My husband and sons act as though I’m supposed to be okay with this. After all, Jasmine is “just a baby.”

I’ve walked with the Lord for many years. And though I still struggle to get a lot of things right, I remember the days when I struggled to get everything right. When Jesus interceded for me, I wonder if He ever threw that line in on my behalf.

She’s a baby Christian. Just a baby.

I’m forever finding chewed-up bits and pieces of things strewn about the house—things identified as formerly G.I. Joe’s head, a flip-flop, a remote control, sunglasses, a Fruit Roll-Up. Horrified, I once came upon a deluge of black feathers in the living room, a sight that implied the need for yellow crime tape. Foul play (pun intended) appeared to be the case, and I grieved for some poor bird that had met a terrible end.

Praise God, it was just the feather duster.

“She’s teething,” my husband said, cuddling this small pony in his lap. “We need to be patient.”

Patience. How blessed I am that God has plenty of that.

Exasperated, I’ve tossed my hands in the air and said to Jasmine, “I give you praises and chew toys, treats and attention. And yet…you continue to mess up, over and over again.”

I wonder, has God ever been tempted to put me up for adoption? Send me to the pound? Slap a muzzle over my mouth? Has He ever shaken His head and said, “I’ve given you the Bible, Christian friends, unlimited access to my throne…and still… you miss the mark.”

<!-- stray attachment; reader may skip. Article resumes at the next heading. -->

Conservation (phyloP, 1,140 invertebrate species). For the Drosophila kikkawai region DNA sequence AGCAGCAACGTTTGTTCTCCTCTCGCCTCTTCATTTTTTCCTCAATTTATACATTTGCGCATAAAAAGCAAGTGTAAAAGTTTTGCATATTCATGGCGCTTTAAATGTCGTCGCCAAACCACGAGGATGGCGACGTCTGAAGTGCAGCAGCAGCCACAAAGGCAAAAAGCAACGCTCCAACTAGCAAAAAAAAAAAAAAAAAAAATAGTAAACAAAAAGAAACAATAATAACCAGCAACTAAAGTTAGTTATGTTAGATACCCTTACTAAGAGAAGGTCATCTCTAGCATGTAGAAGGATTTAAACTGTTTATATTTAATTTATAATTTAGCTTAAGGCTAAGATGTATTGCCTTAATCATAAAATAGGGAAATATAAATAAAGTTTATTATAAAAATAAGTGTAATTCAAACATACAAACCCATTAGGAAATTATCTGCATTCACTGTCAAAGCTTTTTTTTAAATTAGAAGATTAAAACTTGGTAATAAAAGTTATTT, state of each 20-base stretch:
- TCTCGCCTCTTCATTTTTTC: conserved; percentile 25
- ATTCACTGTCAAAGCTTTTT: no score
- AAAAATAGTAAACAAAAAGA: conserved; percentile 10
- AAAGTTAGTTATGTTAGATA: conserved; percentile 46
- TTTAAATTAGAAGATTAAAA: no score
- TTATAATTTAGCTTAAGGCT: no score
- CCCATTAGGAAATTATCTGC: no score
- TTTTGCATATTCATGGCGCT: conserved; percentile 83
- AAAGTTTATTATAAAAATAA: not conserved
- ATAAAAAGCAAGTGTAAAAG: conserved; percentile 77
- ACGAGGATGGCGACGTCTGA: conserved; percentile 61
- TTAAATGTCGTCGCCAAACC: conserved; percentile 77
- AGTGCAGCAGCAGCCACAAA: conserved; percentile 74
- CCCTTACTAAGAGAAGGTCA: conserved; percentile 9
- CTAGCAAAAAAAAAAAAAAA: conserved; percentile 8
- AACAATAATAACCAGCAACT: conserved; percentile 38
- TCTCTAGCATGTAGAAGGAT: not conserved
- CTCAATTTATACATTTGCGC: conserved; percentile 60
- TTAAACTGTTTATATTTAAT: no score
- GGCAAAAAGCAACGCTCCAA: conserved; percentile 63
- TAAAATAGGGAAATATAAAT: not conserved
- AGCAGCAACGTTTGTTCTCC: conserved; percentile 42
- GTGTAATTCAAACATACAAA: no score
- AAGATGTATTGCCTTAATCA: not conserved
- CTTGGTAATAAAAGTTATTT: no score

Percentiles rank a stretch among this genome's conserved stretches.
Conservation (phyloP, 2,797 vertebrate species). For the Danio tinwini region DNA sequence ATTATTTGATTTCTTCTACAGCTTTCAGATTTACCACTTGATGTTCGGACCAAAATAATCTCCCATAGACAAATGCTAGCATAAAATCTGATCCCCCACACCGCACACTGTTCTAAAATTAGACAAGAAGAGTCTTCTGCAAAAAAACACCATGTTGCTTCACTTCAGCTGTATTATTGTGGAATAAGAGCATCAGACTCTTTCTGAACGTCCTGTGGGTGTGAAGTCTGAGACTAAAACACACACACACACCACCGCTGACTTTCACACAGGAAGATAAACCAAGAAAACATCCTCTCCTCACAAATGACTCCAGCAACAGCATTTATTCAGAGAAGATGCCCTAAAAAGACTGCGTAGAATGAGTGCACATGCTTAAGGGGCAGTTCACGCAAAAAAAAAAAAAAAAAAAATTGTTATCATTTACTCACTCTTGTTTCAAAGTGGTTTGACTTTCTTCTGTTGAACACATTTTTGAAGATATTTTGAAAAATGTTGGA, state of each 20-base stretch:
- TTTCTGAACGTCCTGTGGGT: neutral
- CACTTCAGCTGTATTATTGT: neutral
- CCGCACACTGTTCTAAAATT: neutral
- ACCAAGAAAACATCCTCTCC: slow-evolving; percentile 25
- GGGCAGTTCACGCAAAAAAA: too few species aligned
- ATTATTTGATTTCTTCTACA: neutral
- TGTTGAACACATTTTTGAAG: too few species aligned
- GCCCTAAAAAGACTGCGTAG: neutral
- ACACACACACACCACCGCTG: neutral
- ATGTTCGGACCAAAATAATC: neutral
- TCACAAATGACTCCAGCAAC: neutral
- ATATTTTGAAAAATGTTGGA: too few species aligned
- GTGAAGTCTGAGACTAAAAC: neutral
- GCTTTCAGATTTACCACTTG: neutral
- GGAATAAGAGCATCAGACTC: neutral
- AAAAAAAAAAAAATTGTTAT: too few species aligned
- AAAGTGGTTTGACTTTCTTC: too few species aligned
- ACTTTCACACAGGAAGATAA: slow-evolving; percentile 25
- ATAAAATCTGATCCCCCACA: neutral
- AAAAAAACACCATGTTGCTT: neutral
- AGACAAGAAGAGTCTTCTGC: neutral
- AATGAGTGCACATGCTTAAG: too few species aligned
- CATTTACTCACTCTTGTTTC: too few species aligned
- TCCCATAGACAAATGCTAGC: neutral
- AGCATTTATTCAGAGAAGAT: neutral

One night, a friend stopped by to give me a gift. I had been upset about something for days, and this friend, anticipating a meltdown, bought a funny knicknack to give me when the storm hit. It barreled in at 11 pm. My friend arrived, intending only to zip to the front door, hand me the gift, then zip back to her car, which she left running in the drive way.

Jasmine, seeing an open door, bolted into the night, full steam ahead and blinded by giddy freedom. Faster than a speeding bullet, she was Super Dog, bounding across the street and charging from yard-to-yard, untouchable and unstoppable. And there was my friend in hot pursuit…

Wearing only her nightgown.

What’s more, her car, low on gas, sputtered to empty while idling in the driveway.

And that’s just one tale of Jasmine—the Queen of Trouble—holding a Great Escape. There have been many, most requiring that we hunt her down in the car, armed with a leash and whatever temptation we can hastily grab from the pantry—Twinkies work best. Even so, capture is usually the result of someone cornering her in their garage.

Looking back at my Christian growth chart, I remember times when I darted into something that looked good. Times I got off course, ran in circles, went bounding into the night like an over-excitable pup.